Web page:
The New Congress of 2019

At the most recent count, 55 members of Congress have thrown in the towel, saying they have had enough and will not run for re-election. The retirements of 38 Republicans and 17 Democrats approaches the largest number since the World War II era; it was in 1992 that 65 elected officials called it quits. Political pundits believe that more retirements are coming, and that this year will break the 1992 record.

Republican retirements are especially noteworthy since committee chairs and other prominent leaders are walking away from positions of responsibility and influence.

Part of me recognizes that this is a difficult time to be a Republican member of Congress. The only major “accomplishment” since the last election has been a Tax Plan that adds at least $1.5 TRILLION dollars to the national debt. That’s over $7,000 of debt for every U.S. wage earner. Our children and grandchildren will spend their lifetimes paying the cost of providing this windfall to the wealthy and to corporations. But even more difficult than the lack of meaningful progress must be the constant requirement to stand up and support the recklessness and divisiveness of Mr. Trump. People who should know better—indeed, people who DO know better—continue to blindly obey their party leaders, supporting Mr. Trump’s falsehoods, holding him up as a role model, and denigrating the motives of devoted public servants, including the Federal Bureau of Investigation (FBI) and other important agencies.

Retirement can be heartening when it frees elected leaders to speak their minds truthfully and take even stronger stands for the American people. The ethical statements of Sen. Jeff Flake and Sen. Bob Corker come to mind as examples. I wish more elected officials would find the courage to stand up and speak out for what they know is true and right.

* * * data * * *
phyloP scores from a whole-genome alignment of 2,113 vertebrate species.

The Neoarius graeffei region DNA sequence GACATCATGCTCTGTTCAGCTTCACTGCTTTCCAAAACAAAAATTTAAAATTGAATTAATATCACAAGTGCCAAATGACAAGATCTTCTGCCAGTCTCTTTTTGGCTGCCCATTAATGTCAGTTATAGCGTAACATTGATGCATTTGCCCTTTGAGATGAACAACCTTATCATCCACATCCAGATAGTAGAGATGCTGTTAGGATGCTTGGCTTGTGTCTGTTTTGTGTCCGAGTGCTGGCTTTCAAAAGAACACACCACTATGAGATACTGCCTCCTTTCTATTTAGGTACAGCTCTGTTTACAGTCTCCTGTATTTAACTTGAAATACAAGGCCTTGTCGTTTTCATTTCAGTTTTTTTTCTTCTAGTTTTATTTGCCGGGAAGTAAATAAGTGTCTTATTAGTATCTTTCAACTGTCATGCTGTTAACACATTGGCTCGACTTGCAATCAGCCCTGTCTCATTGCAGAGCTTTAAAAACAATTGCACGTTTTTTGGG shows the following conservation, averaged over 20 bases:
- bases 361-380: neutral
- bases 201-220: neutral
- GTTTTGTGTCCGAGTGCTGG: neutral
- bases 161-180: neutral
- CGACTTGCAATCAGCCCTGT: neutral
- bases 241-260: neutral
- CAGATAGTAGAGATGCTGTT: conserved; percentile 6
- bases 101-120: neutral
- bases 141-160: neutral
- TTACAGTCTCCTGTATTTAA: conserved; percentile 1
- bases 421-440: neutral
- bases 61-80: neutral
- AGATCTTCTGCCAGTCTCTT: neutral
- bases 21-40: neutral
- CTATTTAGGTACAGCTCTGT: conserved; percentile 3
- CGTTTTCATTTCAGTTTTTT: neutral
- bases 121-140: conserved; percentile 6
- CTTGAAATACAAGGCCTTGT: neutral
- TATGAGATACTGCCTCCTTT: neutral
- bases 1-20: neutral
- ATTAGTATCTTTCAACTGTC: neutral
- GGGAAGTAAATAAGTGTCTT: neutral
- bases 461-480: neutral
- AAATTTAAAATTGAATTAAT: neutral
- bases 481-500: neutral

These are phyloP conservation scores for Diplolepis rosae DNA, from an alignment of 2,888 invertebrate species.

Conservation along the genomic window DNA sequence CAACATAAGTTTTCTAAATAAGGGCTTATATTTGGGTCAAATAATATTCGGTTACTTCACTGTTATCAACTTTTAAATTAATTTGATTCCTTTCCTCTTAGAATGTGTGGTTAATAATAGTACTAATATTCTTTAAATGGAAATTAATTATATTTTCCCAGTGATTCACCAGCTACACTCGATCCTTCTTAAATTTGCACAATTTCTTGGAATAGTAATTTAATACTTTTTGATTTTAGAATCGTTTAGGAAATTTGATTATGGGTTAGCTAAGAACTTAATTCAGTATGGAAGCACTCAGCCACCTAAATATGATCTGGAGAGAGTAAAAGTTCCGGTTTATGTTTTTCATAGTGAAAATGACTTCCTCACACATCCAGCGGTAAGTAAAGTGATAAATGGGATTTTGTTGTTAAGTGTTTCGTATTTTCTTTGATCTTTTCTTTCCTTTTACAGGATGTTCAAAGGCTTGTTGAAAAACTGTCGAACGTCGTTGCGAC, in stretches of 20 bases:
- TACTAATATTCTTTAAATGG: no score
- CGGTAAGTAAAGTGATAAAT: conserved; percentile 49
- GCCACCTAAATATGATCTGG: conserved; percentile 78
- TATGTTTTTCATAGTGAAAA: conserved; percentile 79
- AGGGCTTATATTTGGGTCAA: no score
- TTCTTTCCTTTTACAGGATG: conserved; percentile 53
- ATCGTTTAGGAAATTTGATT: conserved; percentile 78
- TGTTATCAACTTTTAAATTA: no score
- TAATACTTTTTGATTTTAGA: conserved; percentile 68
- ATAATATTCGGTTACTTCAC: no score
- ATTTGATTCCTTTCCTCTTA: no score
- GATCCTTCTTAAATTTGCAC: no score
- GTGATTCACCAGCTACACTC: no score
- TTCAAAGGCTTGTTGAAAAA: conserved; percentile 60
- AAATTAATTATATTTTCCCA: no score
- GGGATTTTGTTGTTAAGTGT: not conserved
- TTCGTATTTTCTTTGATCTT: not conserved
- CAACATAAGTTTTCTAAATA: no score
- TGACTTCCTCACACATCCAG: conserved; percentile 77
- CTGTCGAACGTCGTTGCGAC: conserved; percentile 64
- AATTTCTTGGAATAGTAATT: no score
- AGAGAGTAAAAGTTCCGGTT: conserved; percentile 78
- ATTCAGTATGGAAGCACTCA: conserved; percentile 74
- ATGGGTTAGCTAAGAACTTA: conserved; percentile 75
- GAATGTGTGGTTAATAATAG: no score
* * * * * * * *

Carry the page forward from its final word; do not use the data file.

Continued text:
But the good news is that in nine months, a whole bunch of new Congressmen and Congresswomen are going to be elected. Given the retirements mentioned, and given the fact that many current members of Congress will lose their re-election bids, it is certainly possible that in January 2019 we could see 100 or more newly elected members of Congress. Put another way, it is likely that after voters make their voices heard at the polls this November, around one in every five members of Congress will be a NEW member of Congress.

I am frequently asked, “If you get elected, how do we know you won’t be just like everyone else?” There are many personal reasons why I feel comfortable that I am a different type of candidate who won’t be prone to the pressures of conformity in Washington; I will talk about these reasons more as the campaign progresses. But let’s recognize that it will be easier to be a non-conformist if there are scores of other new non-conformists in Congress. This is a really important election in 2018.

And there is one way I can tell you for sure that I will be different. I will not be a career politician. I believe in term limits and I will promise to serve no more than 5 terms in Congress. This is the way the founding father’s designed our government; a government led by citizen legislators who, rather than blindly following the dictates of party leaders, focus instead on what is best for their constituents. Leaders should do their jobs for a few years and then return to their homes and communities.

I appreciate the support so many East Tennesseans have given me in our shared effort to promote Responsible Change by changing the way things are done in Congress. Thanks for your confidence and thanks for your future vote.